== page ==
TV Networks Promote Fall Schedules To Advertisers Broadcast networks are trying to woo advertisers to buy commercial time in a ritual known as the "upfronts." How are the networks faring, and what's on the horizon TV-wise?
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TV Networks Promote Fall Schedules To Advertisers

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TV Networks Promote Fall Schedules To Advertisers

TV Networks Promote Fall Schedules To Advertisers

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Television networks are presenting their fall schedules in New York this week. Broadcast giants like CBS and ABC hope to generate buzz for new shows and sell about $9 billion in commercial time to advertisers. Reporter Kim Masters is in New York following this TV tradition known as the upfronts. And she joins us now.

Hi, Kim.


MONTAGNE: So let's start with a network that's taken a thrashing over the last year, and that would be NBC. Is it poised for a comeback after the Jay Leno/Conan O'Brien debacle?

MASTERS: Well, the bar is set low at this point for NBC. And what they're just trying to do is live down the debacle that they created, "The Jay Leno Show" five nights a week at 10:00. They're spending a lot of money on programs. They're hoping to convince the creative community in L.A. that if you have a decent idea for a show, it's actually worth taking it to NBC.

They have a lot of new shows, a lot, because they have a lot to fill in their schedule. They have something called "The Event." It's a thriller. You know, there's all kinds of scary stuff going on in the White House and around the world. And they're hoping to pick up refugees from "Lost" and "Heroes" and "24," all of which are gone now. So that's what NBC is pushing very hard.

And they have a comedy they're really pushing called "Outsourced," which is about an American guy sent to a call center in India. And of course, NBC, which has gotten rid of "Law and Order," to the sorrow of its remaining fans, still has another coming, "Law and Order: Los Angeles." They're calling it "LOLA." And so we'll have that on the air also.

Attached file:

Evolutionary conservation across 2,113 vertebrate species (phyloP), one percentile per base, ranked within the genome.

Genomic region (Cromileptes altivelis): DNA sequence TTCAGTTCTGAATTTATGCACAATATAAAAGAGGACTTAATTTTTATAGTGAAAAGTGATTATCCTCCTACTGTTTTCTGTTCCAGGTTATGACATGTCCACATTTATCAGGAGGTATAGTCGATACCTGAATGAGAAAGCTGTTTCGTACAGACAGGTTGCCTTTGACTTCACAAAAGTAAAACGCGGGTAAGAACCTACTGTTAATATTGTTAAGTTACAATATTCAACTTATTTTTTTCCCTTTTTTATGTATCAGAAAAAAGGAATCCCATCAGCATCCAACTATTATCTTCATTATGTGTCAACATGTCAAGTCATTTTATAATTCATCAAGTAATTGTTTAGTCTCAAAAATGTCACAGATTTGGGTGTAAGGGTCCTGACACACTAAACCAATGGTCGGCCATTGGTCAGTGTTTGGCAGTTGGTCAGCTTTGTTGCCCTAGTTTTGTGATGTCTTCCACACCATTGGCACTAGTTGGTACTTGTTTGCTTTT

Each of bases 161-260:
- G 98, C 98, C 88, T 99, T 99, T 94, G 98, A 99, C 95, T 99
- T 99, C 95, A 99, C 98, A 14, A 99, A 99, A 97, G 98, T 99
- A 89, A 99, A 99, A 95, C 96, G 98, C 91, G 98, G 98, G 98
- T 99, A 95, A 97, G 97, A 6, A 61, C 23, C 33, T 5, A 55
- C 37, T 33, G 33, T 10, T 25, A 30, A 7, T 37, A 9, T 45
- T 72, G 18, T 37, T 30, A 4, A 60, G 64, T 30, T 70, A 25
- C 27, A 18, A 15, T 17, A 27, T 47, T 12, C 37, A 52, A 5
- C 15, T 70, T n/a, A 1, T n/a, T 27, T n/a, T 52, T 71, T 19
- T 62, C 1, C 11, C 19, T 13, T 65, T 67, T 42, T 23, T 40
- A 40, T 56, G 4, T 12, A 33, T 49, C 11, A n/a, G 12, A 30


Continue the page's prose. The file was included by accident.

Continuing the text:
MONTAGNE: But Kim, despite the attention on NBC, I gather you're hearing a lot of concerns about another network.

MASTERS: Yeah. To some degree NBC has masked what's going on at ABC, which is really - it has lost "Lost." And it has a lot of shows that are fading: "Desperate Housewives," "Private Practice."

And I'd just say that it projected a feeling of stress, you know, when it was presenting this to this gigantic room full of advertisers in Lincoln Center. You know, they're trying it all, and I felt that the advertisers coming out of it just were not particularly wowed by anything. So there could be some trouble there.

MONTAGNE: So where is the programming looking the strongest?

MASTERS: Well, Fox, of course, is riding really high on "Glee" and "American Idol," which faces some big challenges next year when Simon Cowell will not be sitting in the judge's chair. They have some new shows too. They have a thing called "Lone Star." It's supposed to be like updated "Dallas" starring, you know, a real cute guy who's got a wife and a girlfriend and it's all very complicated and somewhat soapy.

They have some comedies. They've got something called "Raising Hope" about this kind of loser who's trying to raise a baby. And it looked - that got a lot of laughs. So Fox is feeling good and feeling strong.

Also CBS. CBS took bold moves, cancelled a whole bunch of shows, put on a whole bunch of new shows. They've got one called, I'll say "Bleep, My Dad Says." It's actually an expletive. But they're saying bleep, so I'll say bleep. It's a show that's based on a guy who was tweeting about his father. It's got William Shatner.

And they're bringing back "Hawaii Five-0." And, yes, it will have the music and it will, you know, have some nice looking guys. And I think they have high hopes for that one on Monday night. So CBS is really aggressively trying to hold on to a top position. It's a strong network. It's trying to stay that way.

MONTAGNE: Kim, just finally. TV, Hollywood in general, very much an industry in transition with the rise of cable for television and the Internet. Overall, how do you rate the tenor of this year's upfronts about all the new programming?

MASTERS: I would say hope and fear. You know, last year was dreadful. And so they think it will be better. And the huge question is how much better. You know, it's a high stakes business. But they are definitely hoping for an improvement from last year.

MONTAGNE: Kim, thanks very much for the update on the upfronts.

MASTERS: Thank you, Renee.

MONTAGNE: Kim Masters is host of THE BUSINESS on member station KCRW.

(Soundbite of theme from "Hawaii Five-0")

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